Barry Bostwick always got the appeal of "The Rocky Horror Picture Show." His family less so. "My wife has never gotten it," he noted. "My kids weren't quite so happy with it." But the cult midnight movie musical celebrating it's 40th anniversary in 2015 was the perfect fit for Bostwick's quirky sensibilities. "I was a New York actor who did a lot of off-Broadway and weird things," said Bostwick, who originated the role of Danny Zuko on Broadway in 1972 in "Grease" and won a Tony in 1977 for the musical "The Robber Bridegroom." Being a fan of the "theater of ridiculous-minded" also helped, he said. "Even though I was playing a very straight character - Brad Majors - who was the epitome of the young Republican and '50s male, I was the opposite of that," he explained. "That's why I could play it and understand it. I had a real love for all of those sort of iconic characters, and I loved the tongue-in-cheek aspect of it." Four decades later, the fit and funny 70-year-old Bostwick is taking on offbeat roles. In 2012, he starred in the slapstick indie comedy "FDR: American Badass!," in which he battled pesky werewolves who carried the polio virus. He finished the independent comedy "Helen Keller vs. Night-wolves," in which he plays the romantic lead. "I play someone much younger than myself and I have too much eye makeup on," he said with a twinkle of his blue eyes. Bostwick appeared in a Web series, "Inside the Extras Studio," in which he spoofs James Lipton, the host of "Inside the Actors Studio." "It's all about me interviewing some of the famous extras,' said Bostwick. "I run a school to teach them to be extras." Bostwick plays a much more traditional character in his project, the romantic comedy "Love Under The Stars," on the Sunday evening cable series Hallmark Movies and Mysteries. Ashley Newbrough plays Becca, a young graduate student who is mentored by Walt (Bostwick), her sweet and concerned college adviser. Though Bostwick's played his share of bad guys, including Fitz's horrible father who rapes Mellie on ABC's "Scandal," he loves playing someone like Walt. "I like playing the mentoring, kind, supportive yet attractive male," he said. "It goes all the way back to when I did the Judith Krantz miniseries 'Scruples' with Lindsay Wagner. I did a number of Judith Krantz things. She always used to cast me because I seem to have a respect for women and her pieces always had that guy who was just a really nice guy and supportive. In a way this character sort of goes full circle." Bostwick was also a mentor on set. "He was encouraging and really looked out for me as well," said Ashley Newbrough. "He notices small things that make a difference when you are an actor. After an emotional scene, he was the first one to make me laugh and help me shake it off. Barry is unaware of his enormous presence and what he gives as an actor".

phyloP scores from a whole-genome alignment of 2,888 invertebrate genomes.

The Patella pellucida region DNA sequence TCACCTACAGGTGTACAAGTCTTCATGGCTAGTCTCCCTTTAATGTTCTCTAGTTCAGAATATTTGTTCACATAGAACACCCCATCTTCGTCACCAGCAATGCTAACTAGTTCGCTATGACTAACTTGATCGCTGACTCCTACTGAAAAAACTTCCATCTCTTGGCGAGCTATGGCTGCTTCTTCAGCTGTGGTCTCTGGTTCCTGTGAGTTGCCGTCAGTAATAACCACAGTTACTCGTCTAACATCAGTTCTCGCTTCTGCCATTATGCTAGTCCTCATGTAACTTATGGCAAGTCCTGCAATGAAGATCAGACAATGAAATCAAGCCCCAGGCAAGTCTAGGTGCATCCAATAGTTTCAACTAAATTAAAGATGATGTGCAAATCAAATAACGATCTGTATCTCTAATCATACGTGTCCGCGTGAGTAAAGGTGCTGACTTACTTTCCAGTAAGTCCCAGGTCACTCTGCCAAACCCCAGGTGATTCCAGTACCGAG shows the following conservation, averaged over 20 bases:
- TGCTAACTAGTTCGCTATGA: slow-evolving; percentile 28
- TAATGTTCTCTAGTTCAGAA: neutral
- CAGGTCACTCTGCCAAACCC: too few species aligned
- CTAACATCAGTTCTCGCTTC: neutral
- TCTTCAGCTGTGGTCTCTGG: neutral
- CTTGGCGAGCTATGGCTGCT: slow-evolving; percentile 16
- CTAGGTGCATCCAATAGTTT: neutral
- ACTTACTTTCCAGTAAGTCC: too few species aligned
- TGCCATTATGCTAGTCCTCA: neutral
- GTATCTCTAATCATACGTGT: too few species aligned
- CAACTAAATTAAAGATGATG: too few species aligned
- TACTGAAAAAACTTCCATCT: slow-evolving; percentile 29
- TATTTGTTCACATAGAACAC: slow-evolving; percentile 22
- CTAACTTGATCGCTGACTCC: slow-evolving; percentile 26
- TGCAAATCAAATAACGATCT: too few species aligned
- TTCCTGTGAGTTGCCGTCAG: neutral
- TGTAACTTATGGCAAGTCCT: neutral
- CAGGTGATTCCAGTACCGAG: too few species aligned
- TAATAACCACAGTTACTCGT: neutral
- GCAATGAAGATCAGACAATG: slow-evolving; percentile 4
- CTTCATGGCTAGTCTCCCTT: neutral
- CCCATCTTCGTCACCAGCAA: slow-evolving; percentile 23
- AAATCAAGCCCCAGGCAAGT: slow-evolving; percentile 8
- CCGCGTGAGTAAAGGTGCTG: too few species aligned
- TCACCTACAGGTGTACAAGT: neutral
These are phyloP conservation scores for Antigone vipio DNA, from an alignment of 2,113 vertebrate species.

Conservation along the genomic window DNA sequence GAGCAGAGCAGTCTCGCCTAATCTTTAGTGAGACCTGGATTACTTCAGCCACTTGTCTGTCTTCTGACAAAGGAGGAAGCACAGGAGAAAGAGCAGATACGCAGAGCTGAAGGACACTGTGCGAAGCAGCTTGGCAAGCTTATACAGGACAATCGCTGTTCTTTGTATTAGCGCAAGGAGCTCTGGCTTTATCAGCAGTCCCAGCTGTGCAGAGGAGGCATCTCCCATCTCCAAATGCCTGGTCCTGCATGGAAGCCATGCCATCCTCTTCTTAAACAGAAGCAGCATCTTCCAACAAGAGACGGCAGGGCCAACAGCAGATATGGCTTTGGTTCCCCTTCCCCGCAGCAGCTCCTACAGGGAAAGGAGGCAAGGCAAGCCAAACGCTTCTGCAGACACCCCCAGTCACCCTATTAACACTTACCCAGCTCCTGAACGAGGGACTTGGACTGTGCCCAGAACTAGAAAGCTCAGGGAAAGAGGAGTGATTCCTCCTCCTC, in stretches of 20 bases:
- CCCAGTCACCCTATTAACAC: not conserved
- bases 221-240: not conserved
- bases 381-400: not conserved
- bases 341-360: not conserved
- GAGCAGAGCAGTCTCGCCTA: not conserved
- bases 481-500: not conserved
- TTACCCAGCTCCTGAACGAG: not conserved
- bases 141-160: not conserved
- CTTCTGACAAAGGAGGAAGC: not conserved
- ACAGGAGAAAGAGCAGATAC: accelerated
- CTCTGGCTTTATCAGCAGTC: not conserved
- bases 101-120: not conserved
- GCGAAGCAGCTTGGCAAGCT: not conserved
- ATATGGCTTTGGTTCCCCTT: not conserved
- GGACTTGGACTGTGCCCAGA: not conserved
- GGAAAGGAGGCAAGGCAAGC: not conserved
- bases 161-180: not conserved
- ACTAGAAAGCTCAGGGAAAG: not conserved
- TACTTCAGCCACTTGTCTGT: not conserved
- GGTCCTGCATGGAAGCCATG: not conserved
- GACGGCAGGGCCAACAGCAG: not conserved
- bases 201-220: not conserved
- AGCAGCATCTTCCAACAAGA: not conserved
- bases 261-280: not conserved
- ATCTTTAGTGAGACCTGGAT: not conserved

Bostwick, who frequently attends Comic-Con-style conventions because of "The Rocky Horror Picture Show," was excited about the film's big 40th-anniversary New York City convention held in September, 2015. The musical, which also starred Susan Sarandon and Tim Curry, has saved a lot of lives, Bostwick noted, because people found a community going to the midnight screenings. "People found who they were through that movie. I can't tell you the number of people who come up to me and say it was one of the most meaningful if not the most meaningful moments in their lives when they first saw that movie and were part of the audience".
Barry Bostwick was mentored by the Tony Award-winning actor-director Ellis Rabb when Barry was a young actor in New York in the late '60s with the APA-Phoenix Repertory Company. "Ellis was a wonderful man," said Bostwick, who made his Broadway debut with the APA-Phoenix Repertory Company in 1969 in Sean O'Casey's "Cock-a-Doodle Dandy." "Ellis even paid for my first crowns because my teeth weren't very good," Bostwick said. "He would take me around to Leonard Bernstein's apartment, and we would sit there and have a drink and some of the greats would come in and sort of chat. I was the fly on the wall. I was so fortunate." Though nearly 20 years younger than Bostwick, Michael J. Fox was also mentor to him on the award-winning 1996-2002 ABC comedy series "Spin City," in which he played the dimwitted New York City mayor to Fox's deputy mayor. Fox, he said, showed him the sit-com ropes. "He was very smart about that genre of comedy," said Bostwick. "I would watch him work and watch him suss out what the problems were. He was so smart about what worked and what didn't work.".
Plays "The Voice" in ads for Cablevision's "Optimum Voice" phone service. [July 2008]
Starred as a serial killer suspect in an episode of Cold Case (2003). Central to the episode's plot was a viewing of The Rocky Horror Picture Show (1975) - which was one of his first successes (and most famous films). [May 2005]
Bostwick served as host of the nationally televised annual Capitol Fourth celebration on the National Mall in Washington, D.C. for eight years.
Appeared in a New York rock musical called "Salvation" in 1969.
Father Henry Bostwick Jr. joined Screen Actors Guild at age 79. He later died of a cerebral hemorrhage and cardiac arrest on December 7, 1999 at age 86.
His companion for a number of years (1980-1984) was actress Lisa Hartman.
His older brother, Peter, died in an automobile accident in 1973 at the age of 32.
MFA in Acting - New York University, Tisch School of the Arts (1968).
Won Broadway's 1977 Tony Award for Best Actor (Musical) for "The Robber Bridegroom." Was also nominated in the same category in 1972 for "Grease" and in 1976 as Best Actor (Featured Role - Play) for "They Knew What They Wanted."
Children: Brian (May, 1995) and Chelsea (October, 1996)
7/97: He underwent surgery for prostate cancer. The surgery was successful.